Friday, December 08, 2006

An uninformed look on Ratnam (from me)

I apologise to my readers for taking another short-cut.
I used to think, based on Roja and Bombay, Mani Ratnam was over-rated. Good, but not the genius he was made out to be. However, all changed when Dil Se happened. It was a movie on which I could not comment immediately. I distinctly remember saying that the first half was too much form and little substance, but at the end of it, the sheer poetry of the movie (helped to a great extent by Gulzar and Rehman) had blown me away.
I liked his followup Hindi movie, Yuva, also quiet a lot. In the meantime, I also caught up with Dalpathy (dubbed in Hindi), Nayakan, Alaipayuthey, and Kannathi Mutthamithal.
Dalpathy was an awesome adaptation of Dinkar's Rashmirathi (Karna's story) - clash of the Tamil and Malayalam titans (Rajani and Mammooty), great score by Illaiyaraja (in the 90s he was dumped for Rehman), and simple effective story-telling.
Nayakan found a spot in Time's list of 100 best films of all time. The movie is again a fairly simple tale beautifully told, and becomes more obviously great when you see the frame-by-frame Hindi remake, Dayavan (the only reason I remember Feroz Khan's mediocre fare is for Madhuri Dixit).
Ratnam supposedly went back to his roots when he made Alipayuthey, a very good film well copied and remade this time in Hindi by his Assistant Shaad Ali as Saathiya. The movie was a mature look at young romance and marriage, and again looks much better when you compare it with SRK's super-ordinary Chalte Chalte. Kannathil is all about the new Ratnam stereotypes - popular stars in good performance-oriented roles (Madhavan and Simran), great locales and song-picturisation (in Sri Lanka), and a mix of drama and real-life politics (usually painting a superficial or flawed picture).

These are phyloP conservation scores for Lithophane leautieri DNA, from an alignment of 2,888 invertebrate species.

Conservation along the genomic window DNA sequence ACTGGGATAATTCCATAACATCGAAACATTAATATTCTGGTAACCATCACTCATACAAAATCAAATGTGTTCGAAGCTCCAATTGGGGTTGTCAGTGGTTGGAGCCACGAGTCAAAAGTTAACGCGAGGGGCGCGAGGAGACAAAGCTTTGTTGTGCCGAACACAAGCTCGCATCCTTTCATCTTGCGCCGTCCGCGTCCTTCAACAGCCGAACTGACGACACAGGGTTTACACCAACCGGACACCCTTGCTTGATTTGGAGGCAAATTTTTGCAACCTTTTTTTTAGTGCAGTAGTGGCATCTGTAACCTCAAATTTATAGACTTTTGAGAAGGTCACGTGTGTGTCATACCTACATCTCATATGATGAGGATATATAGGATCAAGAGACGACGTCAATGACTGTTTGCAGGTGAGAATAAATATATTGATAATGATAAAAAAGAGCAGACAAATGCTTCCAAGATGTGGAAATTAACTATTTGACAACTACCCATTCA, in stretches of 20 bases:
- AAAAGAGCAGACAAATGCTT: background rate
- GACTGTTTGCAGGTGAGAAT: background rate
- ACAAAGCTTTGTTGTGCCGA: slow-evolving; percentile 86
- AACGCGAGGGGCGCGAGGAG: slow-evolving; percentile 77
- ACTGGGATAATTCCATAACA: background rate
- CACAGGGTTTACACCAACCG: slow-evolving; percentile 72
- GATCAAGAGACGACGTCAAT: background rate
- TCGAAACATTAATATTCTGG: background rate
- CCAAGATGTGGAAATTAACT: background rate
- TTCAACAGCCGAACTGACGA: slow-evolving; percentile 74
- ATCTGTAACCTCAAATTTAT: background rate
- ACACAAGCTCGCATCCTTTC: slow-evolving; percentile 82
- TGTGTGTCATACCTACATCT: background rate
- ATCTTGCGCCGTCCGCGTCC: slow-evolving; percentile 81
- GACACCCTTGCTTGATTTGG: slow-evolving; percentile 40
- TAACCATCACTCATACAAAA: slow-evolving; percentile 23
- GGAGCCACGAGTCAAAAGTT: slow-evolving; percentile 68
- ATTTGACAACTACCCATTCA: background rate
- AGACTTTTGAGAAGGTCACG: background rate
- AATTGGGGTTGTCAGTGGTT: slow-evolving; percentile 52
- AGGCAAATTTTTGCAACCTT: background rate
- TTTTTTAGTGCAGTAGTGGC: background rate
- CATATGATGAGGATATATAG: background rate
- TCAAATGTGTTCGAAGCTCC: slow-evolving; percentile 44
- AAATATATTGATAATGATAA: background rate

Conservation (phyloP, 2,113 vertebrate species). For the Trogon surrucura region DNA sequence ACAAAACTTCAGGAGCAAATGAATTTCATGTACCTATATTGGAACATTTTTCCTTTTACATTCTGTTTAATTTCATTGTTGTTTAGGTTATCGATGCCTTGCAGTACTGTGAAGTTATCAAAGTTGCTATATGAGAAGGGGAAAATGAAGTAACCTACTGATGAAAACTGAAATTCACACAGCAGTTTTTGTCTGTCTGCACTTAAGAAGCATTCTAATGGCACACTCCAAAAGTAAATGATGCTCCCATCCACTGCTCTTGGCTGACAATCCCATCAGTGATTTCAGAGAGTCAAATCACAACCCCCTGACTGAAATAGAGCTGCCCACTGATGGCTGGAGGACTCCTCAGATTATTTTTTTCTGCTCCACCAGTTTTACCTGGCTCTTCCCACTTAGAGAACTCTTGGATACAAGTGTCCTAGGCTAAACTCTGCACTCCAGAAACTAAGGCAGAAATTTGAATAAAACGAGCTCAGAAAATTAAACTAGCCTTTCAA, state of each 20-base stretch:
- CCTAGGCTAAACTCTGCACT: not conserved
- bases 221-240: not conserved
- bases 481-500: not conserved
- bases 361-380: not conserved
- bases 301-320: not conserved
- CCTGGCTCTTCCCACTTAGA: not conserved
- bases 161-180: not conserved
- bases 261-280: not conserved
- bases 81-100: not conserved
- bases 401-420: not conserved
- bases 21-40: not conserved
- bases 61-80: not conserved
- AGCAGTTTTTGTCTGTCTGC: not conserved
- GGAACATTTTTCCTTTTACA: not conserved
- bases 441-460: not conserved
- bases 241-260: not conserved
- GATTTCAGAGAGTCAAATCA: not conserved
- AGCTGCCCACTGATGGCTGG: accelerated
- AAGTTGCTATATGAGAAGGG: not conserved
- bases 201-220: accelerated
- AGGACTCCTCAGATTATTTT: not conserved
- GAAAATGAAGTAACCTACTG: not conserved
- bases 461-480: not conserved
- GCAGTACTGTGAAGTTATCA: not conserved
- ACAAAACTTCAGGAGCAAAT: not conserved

However, I write this piece to put in the link below from a chap whose writing most of us follow, Baradwaj Rangan. I greatly admire his writing (aspirational for sure), some very interesting insights (until he likes Jaan-e-mann), and a fresh perpective on most things.
Below is an old link he has put on Tamil cinema, and Iruvar on his blogs. And it is so bloody informative on India's second largest film-industry that I could not resist putting it for the reference of those who still might have missed it.

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